What is acupuncture?

The term acupuncture describes a family of procedures involving the stimulation of anatomical points on the body called acupoints or acupuncture points, using a variety of techniques for therapeutic purposes. The technique that has been most extensively studied involves penetrating the skin with very fine needles that are manipulated by hand or by electrical pulses.

Along with the usual method of puncturing the skin with fine needles, practitioners of acupuncture also use heat, pressure, friction, suction, or impulses of electromagnetic energy to stimulate the points. 

Acupuncture evolved in antiquity, long before development of modern physical laws and the scientific method.  For this reason ancient practitioners of Chinese Traditional Medicine sought to explain the observed effects of stimulating acupoints with a philosophy that described the movement of an energy known as Qi through pathways known as meridians to restore health by balancing the life-forces of yin and yang.  

Integrative practitioners are moving away from such traditional explanations.   

Current research efforts to pinpoint the scientific mechanism of acupuncture’s efficacy are numerous and ongoing.  The most common theories focus on the release of endorphins; the stimulation of sub-cutaneous electrical signals; impacts on the central nervous system including the release of adenosine, which has known anti-nociceptive effects; impacts on the sympathetic and parasympathetic nervous system; promotion and suppression of gastric peristalsis; activation of the vagus nerve; deactivation of inflammatory microphages; and deactivation of limbic brain areas.

What does acupuncture treat?

The World Health Organization (WHO) acknowledges the effectiveness of acupuncture in treating at least 43 clinical conditions. This number is expected to grow as scientific studies are completed which further demonstrate the efficacy of acupuncture. In an official report, Acupuncture: Review and Analysis of Reports on Controlled Clinical Trials, the WHO has listed the following symptoms, diseases and conditions that have been shown through controlled trials to be treated effectively by acupuncture.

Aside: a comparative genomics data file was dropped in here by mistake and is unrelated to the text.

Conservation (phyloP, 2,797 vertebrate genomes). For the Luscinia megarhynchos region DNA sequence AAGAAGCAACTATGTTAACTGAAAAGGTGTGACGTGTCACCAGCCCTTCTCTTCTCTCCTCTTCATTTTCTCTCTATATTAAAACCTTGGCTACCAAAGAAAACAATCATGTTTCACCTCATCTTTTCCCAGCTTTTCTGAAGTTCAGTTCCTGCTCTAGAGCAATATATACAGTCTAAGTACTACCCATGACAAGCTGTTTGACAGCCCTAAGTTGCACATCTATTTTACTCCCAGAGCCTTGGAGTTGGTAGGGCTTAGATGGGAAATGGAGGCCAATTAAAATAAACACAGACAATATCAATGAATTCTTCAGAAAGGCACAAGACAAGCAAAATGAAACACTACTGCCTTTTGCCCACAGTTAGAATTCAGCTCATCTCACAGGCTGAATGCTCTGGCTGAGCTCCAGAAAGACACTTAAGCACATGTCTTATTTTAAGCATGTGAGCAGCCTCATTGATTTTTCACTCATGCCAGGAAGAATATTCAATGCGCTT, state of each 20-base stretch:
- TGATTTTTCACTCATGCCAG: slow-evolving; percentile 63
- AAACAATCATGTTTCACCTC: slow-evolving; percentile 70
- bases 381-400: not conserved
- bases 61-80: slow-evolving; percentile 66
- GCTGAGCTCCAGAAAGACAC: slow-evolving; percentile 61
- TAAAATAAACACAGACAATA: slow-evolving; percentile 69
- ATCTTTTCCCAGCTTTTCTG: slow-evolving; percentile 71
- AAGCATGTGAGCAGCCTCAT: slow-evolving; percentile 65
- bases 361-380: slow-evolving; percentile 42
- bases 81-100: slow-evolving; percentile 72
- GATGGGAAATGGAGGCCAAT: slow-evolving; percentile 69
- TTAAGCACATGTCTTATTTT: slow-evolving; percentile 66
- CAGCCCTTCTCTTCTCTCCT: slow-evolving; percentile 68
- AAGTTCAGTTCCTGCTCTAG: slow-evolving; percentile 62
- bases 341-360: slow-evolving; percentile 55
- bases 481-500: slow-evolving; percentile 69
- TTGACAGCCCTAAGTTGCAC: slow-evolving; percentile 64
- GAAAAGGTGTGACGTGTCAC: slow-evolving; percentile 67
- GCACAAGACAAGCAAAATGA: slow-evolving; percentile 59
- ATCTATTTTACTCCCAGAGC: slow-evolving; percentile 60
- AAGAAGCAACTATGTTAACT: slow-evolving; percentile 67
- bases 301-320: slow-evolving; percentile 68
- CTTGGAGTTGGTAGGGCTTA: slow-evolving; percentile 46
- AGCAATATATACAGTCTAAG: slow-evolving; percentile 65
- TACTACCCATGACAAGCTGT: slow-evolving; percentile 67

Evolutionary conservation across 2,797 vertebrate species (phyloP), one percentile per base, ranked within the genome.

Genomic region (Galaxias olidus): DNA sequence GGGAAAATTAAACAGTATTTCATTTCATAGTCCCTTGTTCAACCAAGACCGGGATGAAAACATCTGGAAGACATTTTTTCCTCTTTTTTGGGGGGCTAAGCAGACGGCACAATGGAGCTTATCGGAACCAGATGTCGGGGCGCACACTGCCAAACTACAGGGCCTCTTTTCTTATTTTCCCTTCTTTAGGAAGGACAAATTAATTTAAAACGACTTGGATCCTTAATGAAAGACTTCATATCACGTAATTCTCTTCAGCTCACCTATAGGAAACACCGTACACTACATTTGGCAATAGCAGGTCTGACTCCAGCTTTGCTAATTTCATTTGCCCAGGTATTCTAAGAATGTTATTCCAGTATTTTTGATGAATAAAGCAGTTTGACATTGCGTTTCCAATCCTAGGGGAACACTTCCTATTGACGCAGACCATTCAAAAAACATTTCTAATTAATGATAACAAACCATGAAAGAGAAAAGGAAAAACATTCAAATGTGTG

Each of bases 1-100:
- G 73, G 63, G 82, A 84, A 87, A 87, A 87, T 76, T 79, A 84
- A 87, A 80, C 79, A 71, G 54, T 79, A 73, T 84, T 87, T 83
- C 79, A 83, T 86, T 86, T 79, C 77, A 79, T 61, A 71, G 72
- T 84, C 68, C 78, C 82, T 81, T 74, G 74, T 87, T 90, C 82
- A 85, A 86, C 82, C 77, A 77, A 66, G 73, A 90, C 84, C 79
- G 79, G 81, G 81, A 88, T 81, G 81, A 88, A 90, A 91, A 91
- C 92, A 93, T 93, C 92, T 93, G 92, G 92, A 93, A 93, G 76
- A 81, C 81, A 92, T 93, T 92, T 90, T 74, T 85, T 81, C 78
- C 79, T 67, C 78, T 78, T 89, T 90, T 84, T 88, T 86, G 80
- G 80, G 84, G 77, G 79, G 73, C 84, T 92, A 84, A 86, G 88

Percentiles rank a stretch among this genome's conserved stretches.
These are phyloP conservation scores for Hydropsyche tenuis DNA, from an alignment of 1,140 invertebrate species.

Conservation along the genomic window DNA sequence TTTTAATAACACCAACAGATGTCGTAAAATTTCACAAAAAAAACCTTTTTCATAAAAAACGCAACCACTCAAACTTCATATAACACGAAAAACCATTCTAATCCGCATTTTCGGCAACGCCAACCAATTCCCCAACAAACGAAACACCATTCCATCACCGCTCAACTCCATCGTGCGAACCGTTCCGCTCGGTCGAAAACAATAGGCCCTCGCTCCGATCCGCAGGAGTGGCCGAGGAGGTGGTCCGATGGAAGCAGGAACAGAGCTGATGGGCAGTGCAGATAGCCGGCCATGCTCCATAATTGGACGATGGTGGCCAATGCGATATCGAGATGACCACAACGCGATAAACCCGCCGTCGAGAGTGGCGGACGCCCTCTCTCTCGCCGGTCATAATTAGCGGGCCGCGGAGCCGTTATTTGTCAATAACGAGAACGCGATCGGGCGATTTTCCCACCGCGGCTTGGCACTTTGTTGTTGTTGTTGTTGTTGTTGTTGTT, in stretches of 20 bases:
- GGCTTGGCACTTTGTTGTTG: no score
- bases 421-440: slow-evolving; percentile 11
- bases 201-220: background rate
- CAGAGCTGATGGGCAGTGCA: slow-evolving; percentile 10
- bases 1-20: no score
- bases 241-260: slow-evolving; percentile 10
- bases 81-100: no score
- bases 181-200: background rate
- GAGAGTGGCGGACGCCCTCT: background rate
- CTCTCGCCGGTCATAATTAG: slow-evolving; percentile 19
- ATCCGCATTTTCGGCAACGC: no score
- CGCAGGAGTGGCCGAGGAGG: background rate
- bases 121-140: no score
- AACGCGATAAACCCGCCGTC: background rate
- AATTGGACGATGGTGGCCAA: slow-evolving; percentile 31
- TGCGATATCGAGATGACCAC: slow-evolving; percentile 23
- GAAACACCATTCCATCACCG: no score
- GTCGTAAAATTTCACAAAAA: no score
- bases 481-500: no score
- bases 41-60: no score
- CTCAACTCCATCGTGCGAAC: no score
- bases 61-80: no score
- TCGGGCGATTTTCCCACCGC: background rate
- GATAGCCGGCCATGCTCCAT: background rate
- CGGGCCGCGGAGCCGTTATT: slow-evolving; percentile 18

• Adverse reactions to radiotherapy and/or chemotherapy
  • Allergic rhinitis (including hay fever)
  • Biliary colic
  • Depression 
  • Dysentery, acute bacillary
  • Dysmenorrhoea, primary
  • Epigastralgia, acute (in peptic ulcer, acute & chronic gastritis, and gastrospasm)
  • Facial pain (including craniomandibular disorders)
  • Headache
  • Hypertension, essential
  • Hypotension, primary
  • Induction of labor
  • Knee pain
  • Leukopenia
  • Low back pain
  • Malposition of fetus, correction of
  • Morning sickness
  • Nausea and vomiting
  • Neck pain
  • Pain in dentistry (including dental pain and temporomandibular dysfunction)
  • Periarthritis of shoulder
  • Postoperative pain
  • Renal colic
  • Rheumatoid arthritis
  • Sciatica
  • Sprain
  • Stroke
  • Tennis elbow 

Is acupuncture safe?

Acupuncture needles are super thin, sterile, disposable and approved by the FDA. They are up to 30 times thinner than hypodermic needles. Often, depending upon location, there is no pain at all when the needle is inserted. All medical procedures carry some element of risk, but the incidence of problems with acupuncture is almost insignificant.

How many treatments will I need?

Each case is unique and follows its own time line, since every individual’s constitution and lifestyle is different. A general rule of thumb is to allow one month of treatment for every year the ailment has existed. Children, however, respond very well to Oriental medicine, and sometimes recovery can be quite quick.